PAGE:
Photos by Brian Henniker, courtesy Gooding & Company.
Raw speed, indeed, is the only thing that’ll get a racer to the finish line first – chrome don’t get you home, as they say – but developing a professional image counts for plenty more, as Tony Nancy proved. His roadsters not only set records on the dragstrip, they looked good doing so, and perhaps the most successful of them (on both fronts) will head to auction next month.
While Nancy has most often been described as an upholsterer — his upholstery shop in Sherman Oaks, California, certainly paid the bills — he was more of a Renaissance man who, as Ken Gross wrote for Hemmings Muscle Machines, “could do it all, from upholstery to paint, to engine and chassis building, to driving and winning.” His first roadster, built in the mid- to late 1950s, continued to use a flathead Ford V-8 long after the drag racing world had embraced the new overhead-valve V-8s coming out of Detroit, but it was thanks to Nancy’s attention to details that many of his competitors overlooked (along with the honkin’ supercharger atop the flathead) that the roadster often beat out its supposedly better-equipped challengers and made its way to magazine covers.
Then in 1959, finding his flathead no longer competitive, Nancy built another roadster – one that appeared rather similar at first glance, but couldn’t have been more different under the skin. He started by persuading Kent Fuller to build him a complete chrome-moly tube-frame chassis that placed the driver in the center of the car and that, at 1,550 pounds, weighed far less than a traditional chassis. Aluminum hood, cowl, floor, decklid, and doors all helped keep the weight down, as did magnesium wheels.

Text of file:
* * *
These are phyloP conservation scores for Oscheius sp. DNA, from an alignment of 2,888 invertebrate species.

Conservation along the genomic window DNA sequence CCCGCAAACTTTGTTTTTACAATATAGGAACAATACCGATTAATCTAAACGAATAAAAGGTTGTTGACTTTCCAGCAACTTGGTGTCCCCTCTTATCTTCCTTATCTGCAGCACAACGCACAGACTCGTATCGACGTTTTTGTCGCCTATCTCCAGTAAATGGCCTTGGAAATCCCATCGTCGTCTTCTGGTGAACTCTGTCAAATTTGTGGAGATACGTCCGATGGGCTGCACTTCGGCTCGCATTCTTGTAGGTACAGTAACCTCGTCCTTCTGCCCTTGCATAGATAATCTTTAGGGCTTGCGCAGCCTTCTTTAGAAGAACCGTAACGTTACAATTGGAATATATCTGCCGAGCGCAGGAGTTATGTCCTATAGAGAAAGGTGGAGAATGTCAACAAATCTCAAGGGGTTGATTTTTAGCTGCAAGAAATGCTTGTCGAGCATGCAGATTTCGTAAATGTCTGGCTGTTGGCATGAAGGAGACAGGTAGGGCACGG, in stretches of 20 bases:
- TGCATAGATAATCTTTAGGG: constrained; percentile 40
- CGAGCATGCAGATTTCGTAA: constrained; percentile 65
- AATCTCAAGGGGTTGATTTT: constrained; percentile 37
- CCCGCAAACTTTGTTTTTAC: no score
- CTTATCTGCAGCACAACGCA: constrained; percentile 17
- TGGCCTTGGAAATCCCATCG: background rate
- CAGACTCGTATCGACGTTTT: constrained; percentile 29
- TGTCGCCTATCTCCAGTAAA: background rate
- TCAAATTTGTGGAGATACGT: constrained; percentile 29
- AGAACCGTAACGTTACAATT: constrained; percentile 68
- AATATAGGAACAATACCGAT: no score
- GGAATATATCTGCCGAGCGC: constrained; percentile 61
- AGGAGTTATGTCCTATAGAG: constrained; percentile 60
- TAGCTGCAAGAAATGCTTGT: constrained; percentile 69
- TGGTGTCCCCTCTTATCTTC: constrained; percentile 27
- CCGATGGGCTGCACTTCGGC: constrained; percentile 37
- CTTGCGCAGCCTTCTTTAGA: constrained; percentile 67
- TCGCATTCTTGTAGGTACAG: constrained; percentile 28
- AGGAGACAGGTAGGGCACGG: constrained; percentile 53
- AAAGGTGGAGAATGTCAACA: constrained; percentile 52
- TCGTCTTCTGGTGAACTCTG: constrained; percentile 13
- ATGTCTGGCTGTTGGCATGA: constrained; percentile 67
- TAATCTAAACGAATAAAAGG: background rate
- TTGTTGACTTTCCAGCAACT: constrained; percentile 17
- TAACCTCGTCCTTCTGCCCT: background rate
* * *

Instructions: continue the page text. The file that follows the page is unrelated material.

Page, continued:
Though Nancy had, by this time, come to see the advantages of the overhead-valve V-8, he didn’t simply jump on the small-block Chevrolet bandwagon. Instead, he chose a Buick nail-valve V-8, which he bored and stroked to 454 cubic inches and fitted with an Iskenderian camshaft, Jahns lightweight pistons, Scintilla Vertex magneto, and a Hilborn fuel-injection system. The Buick engine produced about 450 horsepower that then went through a 1953 Buick three-speed manual transmission and a Halibrand quick-change rear end.
And, of course, the roadster had to look good with chrome sprinkled throughout and Nancy’s signature seahorse painted on the otherwise transparent panel fitted within the grille shell. Nancy even stitched a snappy tonneau cover for it.
In its naturally aspirated version, and with Nancy at the wheel, the roadster recorded a best quarter-mile speed of 138 MPH. With a supercharger and Enderle injection unit, Nancy cranked up his best speed to 144 MPH.
Other more advanced dragsters followed, but the roadsters captured the interest of many a budding hot rodder, among them Dan LaCroix, who by the early 1990s had located and restored both of the roadsters. He then sold them both at auction in 2007: the flathead car for $192,500 (against a pre-auction estimate of $350,000 to $450,000) and the nail-valve car for $154,000 (against a pre-auction estimate of $300,000 to $400,000). The flathead car then sold again two years later for $220,000.
The nail-valve car (chassis number 22JR0002) will cross the block as part of Gooding’s Scottsdale auction with a pre-auction estimate of $140,000 to $180,000. The Gooding Scottsdale auction will take place January 29-30 at the Scottsdale Fashion Square. For more information, visit GoodingCo.com.